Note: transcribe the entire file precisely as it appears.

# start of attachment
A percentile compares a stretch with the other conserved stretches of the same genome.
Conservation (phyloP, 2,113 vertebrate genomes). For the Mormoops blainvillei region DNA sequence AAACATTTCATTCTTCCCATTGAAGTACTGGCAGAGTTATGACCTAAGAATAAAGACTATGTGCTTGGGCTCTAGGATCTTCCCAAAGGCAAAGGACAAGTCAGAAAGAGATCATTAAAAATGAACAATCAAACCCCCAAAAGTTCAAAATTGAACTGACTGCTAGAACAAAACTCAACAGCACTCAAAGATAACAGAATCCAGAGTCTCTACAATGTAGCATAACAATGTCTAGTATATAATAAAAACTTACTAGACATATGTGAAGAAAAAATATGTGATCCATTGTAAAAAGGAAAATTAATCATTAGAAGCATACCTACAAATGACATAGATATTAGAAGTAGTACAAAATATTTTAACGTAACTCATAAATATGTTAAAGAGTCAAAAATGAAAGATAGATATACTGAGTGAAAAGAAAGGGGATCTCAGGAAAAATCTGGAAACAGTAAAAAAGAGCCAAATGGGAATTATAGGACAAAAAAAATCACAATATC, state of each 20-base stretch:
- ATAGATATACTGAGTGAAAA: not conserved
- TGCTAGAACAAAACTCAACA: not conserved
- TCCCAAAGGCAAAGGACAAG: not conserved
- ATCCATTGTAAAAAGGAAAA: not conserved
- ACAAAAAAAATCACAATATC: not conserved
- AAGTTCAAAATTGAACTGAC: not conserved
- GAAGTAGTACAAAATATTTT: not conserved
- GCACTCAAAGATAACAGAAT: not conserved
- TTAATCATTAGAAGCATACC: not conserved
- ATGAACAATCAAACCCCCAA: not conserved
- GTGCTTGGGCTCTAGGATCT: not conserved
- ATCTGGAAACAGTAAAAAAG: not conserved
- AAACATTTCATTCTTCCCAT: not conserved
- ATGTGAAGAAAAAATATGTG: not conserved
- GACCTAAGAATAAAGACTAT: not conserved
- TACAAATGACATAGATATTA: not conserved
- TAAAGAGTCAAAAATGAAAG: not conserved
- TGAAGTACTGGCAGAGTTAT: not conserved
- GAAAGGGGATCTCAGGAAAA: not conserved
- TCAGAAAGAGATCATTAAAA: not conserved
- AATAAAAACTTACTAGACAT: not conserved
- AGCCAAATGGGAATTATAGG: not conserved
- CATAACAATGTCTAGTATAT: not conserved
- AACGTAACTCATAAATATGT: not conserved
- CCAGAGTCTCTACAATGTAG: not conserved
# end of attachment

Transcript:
A percentile compares a stretch with the other conserved stretches of the same genome.
Conservation (phyloP, 2,113 vertebrate genomes). For the Mormoops blainvillei region DNA sequence AAACATTTCATTCTTCCCATTGAAGTACTGGCAGAGTTATGACCTAAGAATAAAGACTATGTGCTTGGGCTCTAGGATCTTCCCAAAGGCAAAGGACAAGTCAGAAAGAGATCATTAAAAATGAACAATCAAACCCCCAAAAGTTCAAAATTGAACTGACTGCTAGAACAAAACTCAACAGCACTCAAAGATAACAGAATCCAGAGTCTCTACAATGTAGCATAACAATGTCTAGTATATAATAAAAACTTACTAGACATATGTGAAGAAAAAATATGTGATCCATTGTAAAAAGGAAAATTAATCATTAGAAGCATACCTACAAATGACATAGATATTAGAAGTAGTACAAAATATTTTAACGTAACTCATAAATATGTTAAAGAGTCAAAAATGAAAGATAGATATACTGAGTGAAAAGAAAGGGGATCTCAGGAAAAATCTGGAAACAGTAAAAAAGAGCCAAATGGGAATTATAGGACAAAAAAAATCACAATATC, state of each 20-base stretch:
- ATAGATATACTGAGTGAAAA: not conserved
- TGCTAGAACAAAACTCAACA: not conserved
- TCCCAAAGGCAAAGGACAAG: not conserved
- ATCCATTGTAAAAAGGAAAA: not conserved
- ACAAAAAAAATCACAATATC: not conserved
- AAGTTCAAAATTGAACTGAC: not conserved
- GAAGTAGTACAAAATATTTT: not conserved
- GCACTCAAAGATAACAGAAT: not conserved
- TTAATCATTAGAAGCATACC: not conserved
- ATGAACAATCAAACCCCCAA: not conserved
- GTGCTTGGGCTCTAGGATCT: not conserved
- ATCTGGAAACAGTAAAAAAG: not conserved
- AAACATTTCATTCTTCCCAT: not conserved
- ATGTGAAGAAAAAATATGTG: not conserved
- GACCTAAGAATAAAGACTAT: not conserved
- TACAAATGACATAGATATTA: not conserved
- TAAAGAGTCAAAAATGAAAG: not conserved
- TGAAGTACTGGCAGAGTTAT: not conserved
- GAAAGGGGATCTCAGGAAAA: not conserved
- TCAGAAAGAGATCATTAAAA: not conserved
- AATAAAAACTTACTAGACAT: not conserved
- AGCCAAATGGGAATTATAGG: not conserved
- CATAACAATGTCTAGTATAT: not conserved
- AACGTAACTCATAAATATGT: not conserved
- CCAGAGTCTCTACAATGTAG: not conserved